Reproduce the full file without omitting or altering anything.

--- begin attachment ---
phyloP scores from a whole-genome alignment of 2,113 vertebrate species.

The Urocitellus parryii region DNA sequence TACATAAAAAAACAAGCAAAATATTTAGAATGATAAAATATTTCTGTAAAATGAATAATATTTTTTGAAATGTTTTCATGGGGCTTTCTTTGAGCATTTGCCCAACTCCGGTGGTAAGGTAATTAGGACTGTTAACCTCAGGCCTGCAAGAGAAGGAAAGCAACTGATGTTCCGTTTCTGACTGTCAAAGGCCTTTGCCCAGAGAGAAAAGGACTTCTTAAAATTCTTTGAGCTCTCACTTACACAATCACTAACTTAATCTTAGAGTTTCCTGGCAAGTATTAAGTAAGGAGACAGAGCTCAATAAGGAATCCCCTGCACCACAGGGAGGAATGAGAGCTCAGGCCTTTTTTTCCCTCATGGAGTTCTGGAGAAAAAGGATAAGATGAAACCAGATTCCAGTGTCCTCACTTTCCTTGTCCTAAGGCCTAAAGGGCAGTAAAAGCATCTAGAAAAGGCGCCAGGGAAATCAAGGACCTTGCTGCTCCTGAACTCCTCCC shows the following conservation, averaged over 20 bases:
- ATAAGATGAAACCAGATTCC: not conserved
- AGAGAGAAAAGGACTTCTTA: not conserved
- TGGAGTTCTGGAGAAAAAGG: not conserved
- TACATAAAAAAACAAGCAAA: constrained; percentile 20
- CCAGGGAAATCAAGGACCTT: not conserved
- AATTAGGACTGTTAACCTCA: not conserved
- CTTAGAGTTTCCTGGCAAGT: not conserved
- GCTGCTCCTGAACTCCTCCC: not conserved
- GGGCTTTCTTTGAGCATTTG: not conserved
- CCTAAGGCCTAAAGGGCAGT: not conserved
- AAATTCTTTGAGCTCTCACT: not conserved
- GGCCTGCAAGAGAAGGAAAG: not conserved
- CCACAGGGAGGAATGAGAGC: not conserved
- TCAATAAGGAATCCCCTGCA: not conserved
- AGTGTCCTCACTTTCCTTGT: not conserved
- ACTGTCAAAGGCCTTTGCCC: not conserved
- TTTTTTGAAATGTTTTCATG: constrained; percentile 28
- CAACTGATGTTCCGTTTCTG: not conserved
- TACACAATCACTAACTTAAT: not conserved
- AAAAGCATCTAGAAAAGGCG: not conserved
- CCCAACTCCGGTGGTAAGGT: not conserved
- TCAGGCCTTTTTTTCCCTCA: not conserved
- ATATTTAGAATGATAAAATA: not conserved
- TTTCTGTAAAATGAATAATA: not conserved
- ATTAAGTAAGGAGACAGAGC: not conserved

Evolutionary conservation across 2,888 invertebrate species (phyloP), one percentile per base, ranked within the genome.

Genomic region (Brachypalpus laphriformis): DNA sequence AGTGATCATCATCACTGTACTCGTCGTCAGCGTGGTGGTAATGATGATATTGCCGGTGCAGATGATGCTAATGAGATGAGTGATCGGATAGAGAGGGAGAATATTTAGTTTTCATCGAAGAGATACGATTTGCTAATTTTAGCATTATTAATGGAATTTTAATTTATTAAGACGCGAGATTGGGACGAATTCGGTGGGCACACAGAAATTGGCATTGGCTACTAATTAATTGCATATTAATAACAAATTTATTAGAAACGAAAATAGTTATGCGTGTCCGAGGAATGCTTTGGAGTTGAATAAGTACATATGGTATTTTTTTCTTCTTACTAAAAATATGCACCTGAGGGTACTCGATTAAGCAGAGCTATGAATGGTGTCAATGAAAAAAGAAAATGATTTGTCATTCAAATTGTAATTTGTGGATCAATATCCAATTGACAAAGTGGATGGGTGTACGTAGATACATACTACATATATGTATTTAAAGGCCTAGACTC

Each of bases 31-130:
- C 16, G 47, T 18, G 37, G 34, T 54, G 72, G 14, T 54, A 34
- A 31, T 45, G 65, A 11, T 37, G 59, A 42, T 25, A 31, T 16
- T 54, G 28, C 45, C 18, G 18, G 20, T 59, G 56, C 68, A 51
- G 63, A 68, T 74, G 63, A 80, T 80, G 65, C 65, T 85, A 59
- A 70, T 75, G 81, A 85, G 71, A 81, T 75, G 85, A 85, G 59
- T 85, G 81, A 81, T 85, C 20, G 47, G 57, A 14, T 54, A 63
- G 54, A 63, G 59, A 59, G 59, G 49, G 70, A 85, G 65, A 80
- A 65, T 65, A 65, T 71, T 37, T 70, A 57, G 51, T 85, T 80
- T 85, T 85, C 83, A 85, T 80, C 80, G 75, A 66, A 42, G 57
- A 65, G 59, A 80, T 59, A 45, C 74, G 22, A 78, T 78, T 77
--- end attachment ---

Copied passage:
phyloP scores from a whole-genome alignment of 2,113 vertebrate species.

The Urocitellus parryii region DNA sequence TACATAAAAAAACAAGCAAAATATTTAGAATGATAAAATATTTCTGTAAAATGAATAATATTTTTTGAAATGTTTTCATGGGGCTTTCTTTGAGCATTTGCCCAACTCCGGTGGTAAGGTAATTAGGACTGTTAACCTCAGGCCTGCAAGAGAAGGAAAGCAACTGATGTTCCGTTTCTGACTGTCAAAGGCCTTTGCCCAGAGAGAAAAGGACTTCTTAAAATTCTTTGAGCTCTCACTTACACAATCACTAACTTAATCTTAGAGTTTCCTGGCAAGTATTAAGTAAGGAGACAGAGCTCAATAAGGAATCCCCTGCACCACAGGGAGGAATGAGAGCTCAGGCCTTTTTTTCCCTCATGGAGTTCTGGAGAAAAAGGATAAGATGAAACCAGATTCCAGTGTCCTCACTTTCCTTGTCCTAAGGCCTAAAGGGCAGTAAAAGCATCTAGAAAAGGCGCCAGGGAAATCAAGGACCTTGCTGCTCCTGAACTCCTCCC shows the following conservation, averaged over 20 bases:
- ATAAGATGAAACCAGATTCC: not conserved
- AGAGAGAAAAGGACTTCTTA: not conserved
- TGGAGTTCTGGAGAAAAAGG: not conserved
- TACATAAAAAAACAAGCAAA: constrained; percentile 20
- CCAGGGAAATCAAGGACCTT: not conserved
- AATTAGGACTGTTAACCTCA: not conserved
- CTTAGAGTTTCCTGGCAAGT: not conserved
- GCTGCTCCTGAACTCCTCCC: not conserved
- GGGCTTTCTTTGAGCATTTG: not conserved
- CCTAAGGCCTAAAGGGCAGT: not conserved
- AAATTCTTTGAGCTCTCACT: not conserved
- GGCCTGCAAGAGAAGGAAAG: not conserved
- CCACAGGGAGGAATGAGAGC: not conserved
- TCAATAAGGAATCCCCTGCA: not conserved
- AGTGTCCTCACTTTCCTTGT: not conserved
- ACTGTCAAAGGCCTTTGCCC: not conserved
- TTTTTTGAAATGTTTTCATG: constrained; percentile 28
- CAACTGATGTTCCGTTTCTG: not conserved
- TACACAATCACTAACTTAAT: not conserved
- AAAAGCATCTAGAAAAGGCG: not conserved
- CCCAACTCCGGTGGTAAGGT: not conserved
- TCAGGCCTTTTTTTCCCTCA: not conserved
- ATATTTAGAATGATAAAATA: not conserved
- TTTCTGTAAAATGAATAATA: not conserved
- ATTAAGTAAGGAGACAGAGC: not conserved

Evolutionary conservation across 2,888 invertebrate species (phyloP), one percentile per base, ranked within the genome.

Genomic region (Brachypalpus laphriformis): DNA sequence AGTGATCATCATCACTGTACTCGTCGTCAGCGTGGTGGTAATGATGATATTGCCGGTGCAGATGATGCTAATGAGATGAGTGATCGGATAGAGAGGGAGAATATTTAGTTTTCATCGAAGAGATACGATTTGCTAATTTTAGCATTATTAATGGAATTTTAATTTATTAAGACGCGAGATTGGGACGAATTCGGTGGGCACACAGAAATTGGCATTGGCTACTAATTAATTGCATATTAATAACAAATTTATTAGAAACGAAAATAGTTATGCGTGTCCGAGGAATGCTTTGGAGTTGAATAAGTACATATGGTATTTTTTTCTTCTTACTAAAAATATGCACCTGAGGGTACTCGATTAAGCAGAGCTATGAATGGTGTCAATGAAAAAAGAAAATGATTTGTCATTCAAATTGTAATTTGTGGATCAATATCCAATTGACAAAGTGGATGGGTGTACGTAGATACATACTACATATATGTATTTAAAGGCCTAGACTC

Each of bases 31-130:
- C 16, G 47, T 18, G 37, G 34, T 54, G 72, G 14, T 54, A 34
- A 31, T 45, G 65, A 11, T 37, G 59, A 42, T 25, A 31, T 16
- T 54, G 28, C 45, C 18, G 18, G 20, T 59, G 56, C 68, A 51
- G 63, A 68, T 74, G 63, A 80, T 80, G 65, C 65, T 85, A 59
- A 70, T 75, G 81, A 85, G 71, A 81, T 75, G 85, A 85, G 59
- T 85, G 81, A 81, T 85, C 20, G 47, G 57, A 14, T 54, A 63
- G 54, A 63, G 59, A 59, G 59, G 49, G 70, A 85, G 65, A 80
- A 65, T 65, A 65, T 71, T 37, T 70, A 57, G 51, T 85, T 80
- T 85, T 85, C 83, A 85, T 80, C 80, G 75, A 66, A 42, G 57
- A 65, G 59, A 80, T 59, A 45, C 74, G 22, A 78, T 78, T 77